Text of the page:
Boris wields the sword-maybe!

A member of the Blairite stay-behind forces then. This is where Tony Blair screwed up - he picked compliant but incompetent people to do his bidding.
when he was given an OBE, I suggested it was for being scared of his own shadow.
I don’t think he likes me.:)
 
Sadly that disappeared a very long time ago. The plethora of SPADS, and carefully selected appointees to key jobs has been ongoing for some time. The change in climate I witnessed between 1993 and 2003 was astonishing. That said, huge swathes of the civil service are unmoved by the political direction of travel. In these cases, however the influences have been effectively neutered
I was going to suggest that you applied to be the new PUS of the FCO - after all, you have extensive experience of working with both FCO and DFID, and can be trusted not to favour either of the shotgun wedding participants, but instead hold them both with all the... respect, yes respect... that they so richly deserve. But perhaps now you should throw your hat in the ring for Cabinet Secretary; after all, you are an expert at returning once mighty, but now wrecked, machinery to its former working order.
 
An intriguing 'observation', and worth watching to see what, if anything, comes out over the next few days.

'One of Boris Johnson’s closest allies, David Frost - who has been negotiating the terms of the UK’s future relationship with the EU - is to become National Security Adviser, in succession to Sir Mark Sedwill, who is standing down both as cabinet secretary and NSA.

'This is an unusual and controversial appointment because Frost is a political appointment, a special adviser, in his current role - and will continue as a political adviser rather than becoming a member of the civil service. There will be a formal process to find a new cabinet secretary. Frost is close to Dominic Cummings, and is routinely referred to as "Frosty" in Johnson’s circle. So anyone who has persuaded themselves that Cummings's influence has waned may need to re-think. Cummings's pervasive influence was also manifest in the Ditchley Lecture given by Michael Gove, which contained more details on Cummings’s long-standing plan to end alleged Whitehall groupthink by replacing traditional mandarins with data scientists and physicists (or at least supplementing the humanities crowd with those from "harder" disciplines).

'But back to Frost - whose appointment is bound to cause a bit of a big gulp among the spooks and military top brass. "They are not happy," said one military source.'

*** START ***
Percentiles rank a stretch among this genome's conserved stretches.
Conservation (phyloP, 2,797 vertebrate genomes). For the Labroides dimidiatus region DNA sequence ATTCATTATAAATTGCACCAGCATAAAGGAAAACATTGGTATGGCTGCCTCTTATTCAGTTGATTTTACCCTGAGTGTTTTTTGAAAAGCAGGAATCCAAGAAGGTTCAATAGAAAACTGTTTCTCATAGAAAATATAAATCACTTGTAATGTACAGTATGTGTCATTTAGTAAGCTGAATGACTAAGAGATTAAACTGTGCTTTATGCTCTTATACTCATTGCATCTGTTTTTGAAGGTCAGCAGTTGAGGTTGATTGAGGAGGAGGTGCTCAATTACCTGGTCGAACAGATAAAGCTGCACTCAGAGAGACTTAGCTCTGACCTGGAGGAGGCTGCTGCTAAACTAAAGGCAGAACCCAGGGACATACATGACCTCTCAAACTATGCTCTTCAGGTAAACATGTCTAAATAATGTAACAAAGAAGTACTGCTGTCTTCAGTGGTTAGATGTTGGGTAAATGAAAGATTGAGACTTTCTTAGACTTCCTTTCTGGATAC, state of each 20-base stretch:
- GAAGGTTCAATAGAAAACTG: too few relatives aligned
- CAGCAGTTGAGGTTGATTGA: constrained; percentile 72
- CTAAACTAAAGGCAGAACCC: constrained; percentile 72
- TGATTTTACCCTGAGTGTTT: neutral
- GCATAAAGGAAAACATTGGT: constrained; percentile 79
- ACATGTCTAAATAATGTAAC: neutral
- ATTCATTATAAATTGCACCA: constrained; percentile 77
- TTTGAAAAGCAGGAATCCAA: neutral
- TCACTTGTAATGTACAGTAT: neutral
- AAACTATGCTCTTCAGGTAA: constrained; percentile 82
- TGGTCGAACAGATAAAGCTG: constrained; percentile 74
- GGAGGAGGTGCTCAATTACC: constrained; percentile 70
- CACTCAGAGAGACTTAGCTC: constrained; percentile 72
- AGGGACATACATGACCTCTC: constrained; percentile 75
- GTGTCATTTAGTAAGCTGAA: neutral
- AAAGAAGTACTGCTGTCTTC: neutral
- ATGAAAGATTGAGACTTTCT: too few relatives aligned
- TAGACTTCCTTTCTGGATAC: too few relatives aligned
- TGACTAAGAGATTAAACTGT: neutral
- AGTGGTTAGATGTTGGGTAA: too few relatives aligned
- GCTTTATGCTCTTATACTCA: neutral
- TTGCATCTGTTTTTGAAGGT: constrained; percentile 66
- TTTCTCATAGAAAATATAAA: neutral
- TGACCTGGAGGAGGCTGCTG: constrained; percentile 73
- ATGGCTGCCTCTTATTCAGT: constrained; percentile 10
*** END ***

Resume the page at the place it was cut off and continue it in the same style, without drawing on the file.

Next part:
chimera

LE
Moderator
Mark Sedwill was perhaps (in hindsight) the wrong person to be Cabinet Secretary. Undoubtedly massively capable and experienced in Diplomacy and Foreign Policy, and "deep" National Security, more happy with long term relationships and labryinthine strategic objectives. So bang on for NSA. You don't get to do everything he did by being an idiot.

But it seems he was less happy in the bear pit of domestic political affairs as Cabinet Secretary with a new Government, Covid, BREXIT, a certifiable loon as President across the Pond, and some dude called Cummings giving it large, all happening at the same time.

So why take the heat? Pension that will be well into six figures, and no doubt a bucket load of non Execs in offing, at 56 years old, enjoy life!
 
Mark Sedwill was perhaps (in hindsight) the wrong person to be Cabinet Secretary. Undoubtedly massively capable and experienced in Diplomacy and Foreign Policy, and "deep" National Security, more happy with long term relationships and labryinthine strategic objectives. So bang on for NSA. You don't get to do everything he did by being an idiot.

But it seems he was less happy in the bear pit of domestic political affairs as Cabinet Secretary with a new Government, Covid, BREXIT, a certifiable loon as President across the Pond, and some dude called Cummings giving it large, all happening at the same time.

So why take the heat? Pension that will be well into six figures, and no doubt a bucket load of non Execs in offing, at 56 years old, enjoy life!
I was on a dial-in with him a few days ago and he seemed to me to be a very tired man. I've met him before at a few things and on this occasion he seemed to be lacking his normal joie de vivre.
 
I'm surprised that our man on the inside track, BL, has not dropped in to give his expert opinion in five words or less. :-D
Do not joke, it will just end up another thread I try to keep away from.
 
So the UK moves closer to US-style government administration. I seem to remember the UK priding itself on the fact that the CS was apolitical and provided continuity and a 'steady hand' no matter the flavour or experience level of the government. Now it appears that a new government will instead put in its own political appointees who are aligned with the views and policies of the dear leader, and who will then be removed with their boss when he/she eventually goes.
I suspect many of us would agree with your opening statement but have highlighted the word in bold, that I think many of us also now find this not to be no longer the case and is a sad indictment of the current Civil Service.

"I seem to remember the UK priding itself on the fact that the CS was apolitical and provided continuity and a 'steady hand' no matter the flavour or experience level of the government."